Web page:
Trithesh Nandan/Zee Research Group
Having finally made it to the Centre after 23 years in service, all eyes are on controversial babu Ashok Khemka. Will he stick to his DNA and chase the corrupt or merely be happy being yet another ‘babu’ lost in the corridors of power?
The Modi government has made the right noises about empowering laggard bureaucracy raising expectations of a heavy shake-up in the steel frame ruling Indian for sixty-plus years.
Khemka might be the perfect test case given his proclivity to challenge the powerful. He has served so far in Haryana where his longest stint has been 21 months when he was the managing director of Warehousing Corporation Ltd.
Having already been transferred 45 times, his shortest stint has been 19 days when he was appointed as director and special secretary in agriculture department. These stats are unprecedented in the sense that they amply capture how he has managed to be always on the wrong side of the government in the state.
His passage to Delhi is indeed an important milestone but many see it being fraught with fresh challenges. Not just the canvas but the well established layered approach to decision making might be among many hiccups he is likely to face.
The Prime Minister is vocal about a direct engagement with Secretary-level officials but not interfacing right away down the ladder. Not that solo performs would not be welcomed so long as they integrate their thought process with the overall objectives of the government.
Given little elbow room available to him as of now, questions are being raised as to why the government has decided to bring him onboard? To send a message that clean bureaucrats will be given charge or to score a political brownie point over Congress.
Khemka brings with him established experience in dealing with land issues. The government is toying with the idea of making significant changes in the land law framework.
He has repeatedly defied political and bureaucratic pressure and has not even spared his colleagues by filing RTIs in his aim to expose them. In Centre, Khemka would encounter several of his juniors who got to move to Delhi ahead of him.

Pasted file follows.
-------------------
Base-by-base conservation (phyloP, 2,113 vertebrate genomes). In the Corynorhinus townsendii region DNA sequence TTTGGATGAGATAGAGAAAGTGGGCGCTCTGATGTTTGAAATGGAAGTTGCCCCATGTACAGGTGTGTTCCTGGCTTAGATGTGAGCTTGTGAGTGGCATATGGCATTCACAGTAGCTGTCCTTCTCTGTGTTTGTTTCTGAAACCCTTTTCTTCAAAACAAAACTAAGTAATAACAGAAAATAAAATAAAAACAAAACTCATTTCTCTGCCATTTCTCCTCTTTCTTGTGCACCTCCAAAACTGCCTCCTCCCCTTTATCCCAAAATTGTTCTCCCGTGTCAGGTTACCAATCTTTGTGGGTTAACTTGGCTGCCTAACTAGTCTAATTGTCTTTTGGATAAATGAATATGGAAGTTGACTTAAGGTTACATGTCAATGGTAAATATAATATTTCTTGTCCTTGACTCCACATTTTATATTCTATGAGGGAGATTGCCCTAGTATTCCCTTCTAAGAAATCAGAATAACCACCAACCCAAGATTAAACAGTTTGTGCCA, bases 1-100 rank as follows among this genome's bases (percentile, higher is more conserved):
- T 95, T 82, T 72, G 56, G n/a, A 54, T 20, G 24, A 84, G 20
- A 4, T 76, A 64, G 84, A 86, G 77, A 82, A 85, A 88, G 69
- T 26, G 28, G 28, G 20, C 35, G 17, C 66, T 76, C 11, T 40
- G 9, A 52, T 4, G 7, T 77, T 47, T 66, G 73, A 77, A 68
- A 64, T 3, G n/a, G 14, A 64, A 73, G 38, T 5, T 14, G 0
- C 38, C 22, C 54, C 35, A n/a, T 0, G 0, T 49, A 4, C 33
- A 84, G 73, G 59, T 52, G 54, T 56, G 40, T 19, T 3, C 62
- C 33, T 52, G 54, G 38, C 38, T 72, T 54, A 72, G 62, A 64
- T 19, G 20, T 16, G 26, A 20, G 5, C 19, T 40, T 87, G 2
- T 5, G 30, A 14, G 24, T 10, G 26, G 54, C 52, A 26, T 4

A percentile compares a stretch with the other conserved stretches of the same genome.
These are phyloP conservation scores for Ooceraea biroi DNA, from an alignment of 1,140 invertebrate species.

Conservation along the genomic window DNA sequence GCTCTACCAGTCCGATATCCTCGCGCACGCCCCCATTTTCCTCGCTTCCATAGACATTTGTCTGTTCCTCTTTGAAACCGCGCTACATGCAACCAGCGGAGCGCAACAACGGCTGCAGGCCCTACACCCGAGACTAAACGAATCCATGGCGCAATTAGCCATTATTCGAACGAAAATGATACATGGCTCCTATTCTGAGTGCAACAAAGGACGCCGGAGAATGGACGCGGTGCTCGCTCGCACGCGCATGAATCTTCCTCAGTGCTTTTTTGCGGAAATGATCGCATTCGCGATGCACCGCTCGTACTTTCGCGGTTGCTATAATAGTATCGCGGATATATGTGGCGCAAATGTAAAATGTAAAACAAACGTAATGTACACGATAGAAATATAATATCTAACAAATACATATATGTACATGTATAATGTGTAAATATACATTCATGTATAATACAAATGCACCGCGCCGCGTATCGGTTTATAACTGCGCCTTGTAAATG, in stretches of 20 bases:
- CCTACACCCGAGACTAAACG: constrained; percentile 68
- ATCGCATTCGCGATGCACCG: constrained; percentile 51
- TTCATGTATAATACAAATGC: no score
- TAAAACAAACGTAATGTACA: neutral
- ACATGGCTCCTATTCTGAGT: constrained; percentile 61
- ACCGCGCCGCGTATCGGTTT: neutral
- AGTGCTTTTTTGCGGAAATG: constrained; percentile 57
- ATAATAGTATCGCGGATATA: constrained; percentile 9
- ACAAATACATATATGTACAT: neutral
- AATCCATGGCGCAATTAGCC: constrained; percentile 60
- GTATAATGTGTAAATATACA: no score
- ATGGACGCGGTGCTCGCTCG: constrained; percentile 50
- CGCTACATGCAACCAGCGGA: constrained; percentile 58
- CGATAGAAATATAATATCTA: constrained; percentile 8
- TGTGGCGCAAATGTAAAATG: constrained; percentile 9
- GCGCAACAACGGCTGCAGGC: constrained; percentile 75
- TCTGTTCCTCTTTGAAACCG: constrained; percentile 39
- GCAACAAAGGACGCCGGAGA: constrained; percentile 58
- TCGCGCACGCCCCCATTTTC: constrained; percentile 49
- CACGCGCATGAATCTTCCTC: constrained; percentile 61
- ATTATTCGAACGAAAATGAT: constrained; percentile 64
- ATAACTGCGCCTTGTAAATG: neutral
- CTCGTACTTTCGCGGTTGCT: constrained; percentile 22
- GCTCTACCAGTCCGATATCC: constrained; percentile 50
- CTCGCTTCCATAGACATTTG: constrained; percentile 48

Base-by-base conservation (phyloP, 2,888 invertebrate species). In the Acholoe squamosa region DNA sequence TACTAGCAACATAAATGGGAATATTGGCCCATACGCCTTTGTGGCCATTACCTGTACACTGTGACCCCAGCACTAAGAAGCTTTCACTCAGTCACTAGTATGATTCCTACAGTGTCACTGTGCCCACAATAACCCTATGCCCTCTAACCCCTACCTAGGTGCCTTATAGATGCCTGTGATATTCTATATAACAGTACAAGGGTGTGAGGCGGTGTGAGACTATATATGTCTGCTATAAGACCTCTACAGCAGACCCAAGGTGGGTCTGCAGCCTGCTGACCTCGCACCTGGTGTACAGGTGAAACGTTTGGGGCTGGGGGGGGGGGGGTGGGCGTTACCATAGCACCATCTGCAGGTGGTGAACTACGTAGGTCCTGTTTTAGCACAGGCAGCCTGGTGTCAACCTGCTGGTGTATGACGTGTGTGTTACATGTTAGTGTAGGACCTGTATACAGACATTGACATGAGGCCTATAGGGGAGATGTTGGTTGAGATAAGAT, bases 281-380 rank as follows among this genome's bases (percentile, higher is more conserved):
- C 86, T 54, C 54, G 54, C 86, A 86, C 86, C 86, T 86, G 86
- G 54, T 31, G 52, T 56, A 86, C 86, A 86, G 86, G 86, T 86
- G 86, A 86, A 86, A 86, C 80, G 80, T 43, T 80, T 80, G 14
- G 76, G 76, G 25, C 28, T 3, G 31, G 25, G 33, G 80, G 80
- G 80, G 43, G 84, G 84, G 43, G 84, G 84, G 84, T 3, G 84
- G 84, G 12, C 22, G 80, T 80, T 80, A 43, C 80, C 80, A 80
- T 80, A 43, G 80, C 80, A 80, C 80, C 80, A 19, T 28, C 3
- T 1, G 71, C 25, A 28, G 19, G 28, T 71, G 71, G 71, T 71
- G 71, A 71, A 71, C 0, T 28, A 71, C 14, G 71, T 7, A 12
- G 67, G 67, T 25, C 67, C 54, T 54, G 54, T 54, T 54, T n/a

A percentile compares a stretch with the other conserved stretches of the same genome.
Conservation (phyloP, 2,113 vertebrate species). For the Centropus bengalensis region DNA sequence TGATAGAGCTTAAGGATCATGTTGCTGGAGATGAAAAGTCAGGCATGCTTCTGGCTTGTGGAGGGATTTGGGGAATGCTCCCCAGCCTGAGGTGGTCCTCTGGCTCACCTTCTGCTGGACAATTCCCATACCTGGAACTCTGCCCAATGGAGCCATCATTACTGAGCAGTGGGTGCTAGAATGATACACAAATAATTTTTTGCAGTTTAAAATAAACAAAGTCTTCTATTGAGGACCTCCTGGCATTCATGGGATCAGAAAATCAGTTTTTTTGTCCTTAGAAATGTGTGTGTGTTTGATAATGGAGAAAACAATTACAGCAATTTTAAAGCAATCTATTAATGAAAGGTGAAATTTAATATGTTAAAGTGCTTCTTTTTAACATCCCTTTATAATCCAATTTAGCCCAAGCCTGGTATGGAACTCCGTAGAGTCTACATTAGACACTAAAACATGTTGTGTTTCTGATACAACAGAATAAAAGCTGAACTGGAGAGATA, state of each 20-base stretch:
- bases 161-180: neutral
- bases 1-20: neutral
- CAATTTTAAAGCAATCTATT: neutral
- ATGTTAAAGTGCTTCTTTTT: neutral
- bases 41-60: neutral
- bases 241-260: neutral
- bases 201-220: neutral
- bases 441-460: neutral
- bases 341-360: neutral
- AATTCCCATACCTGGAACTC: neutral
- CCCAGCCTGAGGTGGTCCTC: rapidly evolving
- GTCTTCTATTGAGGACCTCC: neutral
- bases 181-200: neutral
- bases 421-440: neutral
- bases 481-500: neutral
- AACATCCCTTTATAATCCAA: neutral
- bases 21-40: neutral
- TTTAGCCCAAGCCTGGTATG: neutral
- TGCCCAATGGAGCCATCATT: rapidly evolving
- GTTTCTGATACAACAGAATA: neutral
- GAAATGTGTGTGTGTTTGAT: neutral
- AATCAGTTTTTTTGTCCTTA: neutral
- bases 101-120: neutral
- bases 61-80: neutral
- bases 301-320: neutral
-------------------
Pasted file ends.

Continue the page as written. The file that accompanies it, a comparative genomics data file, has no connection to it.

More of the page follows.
He was charge-sheeted by the Haryana government and he accused the government of sitting over his performance appraisal report for the period 2012-2013, the year when he cancelled mutation of the land deal of Vadra and DLF.
After the Vadra controversy, Khemka was sent to Haryana Seeds Corporation. In this job, he unearthed pesticide and seed scams. This resulted in the Parliamentary Standing Committee on Agriculture tasking the state to probe the issues. His role was finally ‘archived’ when he was posted as director general of Archives & Archaeology of Haryana.
Earlier his stint at the department of Social Justice & Empowerment in 2011 resulted in opening up of 20 lakh bank accounts of pensioners, integrating them with the database and disbursing Rs 550 crore. He weeded out one lakh bogus recipients saving Rs 75 crore to the state annually.
As the managing director of Haryana State Electronics Development Corporation (HARTRON), Khemka exposed several corrupt practices in the department.
In September 2004, when Khemka was director of secondary education department, he refused to entertain orders from the then chief minister Om Prakash Chautala’s office which wanted transfers of teachers.
In the early 90s, he refused to entertain request from the Congress, then ruling the state, to transport people to the party’s rally.